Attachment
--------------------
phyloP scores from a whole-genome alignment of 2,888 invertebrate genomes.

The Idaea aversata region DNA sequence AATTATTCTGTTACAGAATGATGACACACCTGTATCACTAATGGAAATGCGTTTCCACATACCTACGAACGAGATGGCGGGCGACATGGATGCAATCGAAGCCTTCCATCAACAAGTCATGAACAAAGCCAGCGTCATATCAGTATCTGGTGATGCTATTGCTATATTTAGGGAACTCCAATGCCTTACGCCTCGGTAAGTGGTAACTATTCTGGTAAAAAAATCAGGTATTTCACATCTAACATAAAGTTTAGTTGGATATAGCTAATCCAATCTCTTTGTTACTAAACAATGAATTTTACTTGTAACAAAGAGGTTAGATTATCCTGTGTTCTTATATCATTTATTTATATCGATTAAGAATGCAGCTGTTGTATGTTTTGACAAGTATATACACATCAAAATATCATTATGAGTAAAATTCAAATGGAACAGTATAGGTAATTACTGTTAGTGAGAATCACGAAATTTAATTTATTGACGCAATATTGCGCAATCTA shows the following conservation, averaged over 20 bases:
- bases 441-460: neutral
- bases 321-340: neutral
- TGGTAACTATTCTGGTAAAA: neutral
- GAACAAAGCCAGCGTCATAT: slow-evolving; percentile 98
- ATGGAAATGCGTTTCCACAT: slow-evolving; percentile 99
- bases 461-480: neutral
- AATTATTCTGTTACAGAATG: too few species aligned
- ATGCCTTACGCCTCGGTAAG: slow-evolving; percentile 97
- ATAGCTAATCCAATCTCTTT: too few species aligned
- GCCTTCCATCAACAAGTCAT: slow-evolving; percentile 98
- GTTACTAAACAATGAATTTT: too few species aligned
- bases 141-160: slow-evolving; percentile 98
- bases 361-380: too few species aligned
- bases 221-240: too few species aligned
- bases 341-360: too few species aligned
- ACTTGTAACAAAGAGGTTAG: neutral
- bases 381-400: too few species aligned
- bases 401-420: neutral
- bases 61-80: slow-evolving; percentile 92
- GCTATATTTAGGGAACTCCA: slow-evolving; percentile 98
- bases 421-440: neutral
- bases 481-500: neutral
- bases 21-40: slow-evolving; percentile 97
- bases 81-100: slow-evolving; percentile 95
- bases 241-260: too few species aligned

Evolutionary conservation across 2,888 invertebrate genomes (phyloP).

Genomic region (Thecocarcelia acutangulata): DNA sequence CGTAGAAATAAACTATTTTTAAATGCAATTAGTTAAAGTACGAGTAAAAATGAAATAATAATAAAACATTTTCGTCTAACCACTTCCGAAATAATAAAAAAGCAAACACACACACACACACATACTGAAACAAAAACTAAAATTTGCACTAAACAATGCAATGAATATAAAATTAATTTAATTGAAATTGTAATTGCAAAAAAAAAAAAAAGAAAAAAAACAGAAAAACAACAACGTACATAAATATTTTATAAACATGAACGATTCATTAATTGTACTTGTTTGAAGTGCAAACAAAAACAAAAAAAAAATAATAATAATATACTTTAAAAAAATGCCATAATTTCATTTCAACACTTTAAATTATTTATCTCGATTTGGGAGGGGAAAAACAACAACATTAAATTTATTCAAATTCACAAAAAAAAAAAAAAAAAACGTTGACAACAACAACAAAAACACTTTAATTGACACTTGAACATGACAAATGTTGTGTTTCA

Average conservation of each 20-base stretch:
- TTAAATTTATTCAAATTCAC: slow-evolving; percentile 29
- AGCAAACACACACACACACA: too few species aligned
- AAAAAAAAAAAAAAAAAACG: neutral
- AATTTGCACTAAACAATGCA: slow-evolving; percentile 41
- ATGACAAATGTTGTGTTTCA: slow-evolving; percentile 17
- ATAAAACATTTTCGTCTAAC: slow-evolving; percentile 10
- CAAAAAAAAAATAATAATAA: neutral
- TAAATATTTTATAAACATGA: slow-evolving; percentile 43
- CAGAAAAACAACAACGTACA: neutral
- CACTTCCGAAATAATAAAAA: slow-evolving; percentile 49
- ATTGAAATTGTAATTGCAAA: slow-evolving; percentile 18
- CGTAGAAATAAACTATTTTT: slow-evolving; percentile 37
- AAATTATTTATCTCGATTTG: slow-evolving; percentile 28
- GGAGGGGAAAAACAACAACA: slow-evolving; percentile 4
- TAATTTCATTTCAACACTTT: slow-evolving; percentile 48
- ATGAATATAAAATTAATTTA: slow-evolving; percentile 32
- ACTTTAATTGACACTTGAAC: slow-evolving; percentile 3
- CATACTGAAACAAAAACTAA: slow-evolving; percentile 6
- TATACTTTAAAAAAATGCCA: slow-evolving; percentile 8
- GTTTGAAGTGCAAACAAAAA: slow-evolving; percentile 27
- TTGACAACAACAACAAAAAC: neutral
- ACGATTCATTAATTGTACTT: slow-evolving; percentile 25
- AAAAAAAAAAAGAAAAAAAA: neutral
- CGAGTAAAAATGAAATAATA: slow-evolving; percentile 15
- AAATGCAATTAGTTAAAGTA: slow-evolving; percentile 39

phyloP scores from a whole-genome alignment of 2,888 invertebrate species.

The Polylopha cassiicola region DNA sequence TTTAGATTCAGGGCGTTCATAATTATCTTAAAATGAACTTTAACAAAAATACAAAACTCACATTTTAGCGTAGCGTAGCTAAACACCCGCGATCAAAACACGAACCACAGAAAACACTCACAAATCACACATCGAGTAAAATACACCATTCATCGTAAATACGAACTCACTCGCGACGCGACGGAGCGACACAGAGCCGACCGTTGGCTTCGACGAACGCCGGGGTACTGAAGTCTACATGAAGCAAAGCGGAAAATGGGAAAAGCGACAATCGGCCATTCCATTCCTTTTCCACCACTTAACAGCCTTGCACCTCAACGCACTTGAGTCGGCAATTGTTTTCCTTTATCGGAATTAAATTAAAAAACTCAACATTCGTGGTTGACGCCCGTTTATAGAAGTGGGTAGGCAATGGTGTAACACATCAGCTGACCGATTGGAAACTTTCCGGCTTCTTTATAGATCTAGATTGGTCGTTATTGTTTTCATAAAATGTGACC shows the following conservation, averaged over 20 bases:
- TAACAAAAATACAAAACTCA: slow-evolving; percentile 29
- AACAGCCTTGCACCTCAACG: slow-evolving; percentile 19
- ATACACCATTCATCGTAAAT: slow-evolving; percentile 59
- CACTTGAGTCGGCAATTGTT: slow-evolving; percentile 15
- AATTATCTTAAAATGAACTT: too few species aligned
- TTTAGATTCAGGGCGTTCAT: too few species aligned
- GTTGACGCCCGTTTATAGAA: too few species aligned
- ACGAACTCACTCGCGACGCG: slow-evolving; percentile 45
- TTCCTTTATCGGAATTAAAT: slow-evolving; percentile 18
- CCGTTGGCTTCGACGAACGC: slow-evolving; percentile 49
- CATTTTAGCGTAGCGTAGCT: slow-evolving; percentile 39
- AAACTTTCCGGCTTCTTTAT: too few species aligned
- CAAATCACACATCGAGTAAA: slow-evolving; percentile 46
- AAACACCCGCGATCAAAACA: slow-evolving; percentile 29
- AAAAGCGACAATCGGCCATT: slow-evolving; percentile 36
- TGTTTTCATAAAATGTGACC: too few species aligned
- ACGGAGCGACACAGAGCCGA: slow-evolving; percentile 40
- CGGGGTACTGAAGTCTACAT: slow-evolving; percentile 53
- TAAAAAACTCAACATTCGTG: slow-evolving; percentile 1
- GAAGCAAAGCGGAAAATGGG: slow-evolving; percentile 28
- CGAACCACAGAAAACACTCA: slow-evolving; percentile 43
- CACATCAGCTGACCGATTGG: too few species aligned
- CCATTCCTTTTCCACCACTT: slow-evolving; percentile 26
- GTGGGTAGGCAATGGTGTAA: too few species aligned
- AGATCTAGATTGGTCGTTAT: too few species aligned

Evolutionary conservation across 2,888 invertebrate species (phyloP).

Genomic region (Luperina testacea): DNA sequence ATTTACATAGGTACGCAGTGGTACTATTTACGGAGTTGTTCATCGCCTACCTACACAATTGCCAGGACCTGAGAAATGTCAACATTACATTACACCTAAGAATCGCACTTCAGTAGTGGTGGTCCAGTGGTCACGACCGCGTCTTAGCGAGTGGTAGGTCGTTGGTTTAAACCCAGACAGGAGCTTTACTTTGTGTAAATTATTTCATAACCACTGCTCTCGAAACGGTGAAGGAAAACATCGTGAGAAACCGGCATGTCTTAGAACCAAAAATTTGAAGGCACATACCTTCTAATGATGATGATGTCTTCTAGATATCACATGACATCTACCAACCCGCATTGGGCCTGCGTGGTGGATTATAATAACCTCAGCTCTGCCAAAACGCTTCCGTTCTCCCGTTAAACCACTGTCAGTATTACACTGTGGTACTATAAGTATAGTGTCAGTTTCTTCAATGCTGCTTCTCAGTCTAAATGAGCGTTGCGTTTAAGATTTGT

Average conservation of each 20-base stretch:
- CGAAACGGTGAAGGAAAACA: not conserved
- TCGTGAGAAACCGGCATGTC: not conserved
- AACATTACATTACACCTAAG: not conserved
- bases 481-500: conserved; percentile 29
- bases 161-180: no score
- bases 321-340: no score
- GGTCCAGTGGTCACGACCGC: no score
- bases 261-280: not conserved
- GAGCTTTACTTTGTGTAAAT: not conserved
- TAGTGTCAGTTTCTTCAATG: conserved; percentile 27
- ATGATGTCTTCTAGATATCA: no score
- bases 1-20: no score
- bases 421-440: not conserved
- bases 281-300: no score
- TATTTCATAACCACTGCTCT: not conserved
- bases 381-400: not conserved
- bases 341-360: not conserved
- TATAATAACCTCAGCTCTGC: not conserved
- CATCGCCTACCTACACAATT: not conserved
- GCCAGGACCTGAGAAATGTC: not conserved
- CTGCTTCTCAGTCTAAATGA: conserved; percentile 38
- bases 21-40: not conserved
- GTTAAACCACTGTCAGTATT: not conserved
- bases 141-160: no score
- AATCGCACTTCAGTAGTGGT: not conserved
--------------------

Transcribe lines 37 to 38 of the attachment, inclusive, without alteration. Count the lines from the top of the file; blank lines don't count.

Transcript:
- CAAAAAAAAAATAATAATAA: neutral
- TAAATATTTTATAAACATGA: slow-evolving; percentile 43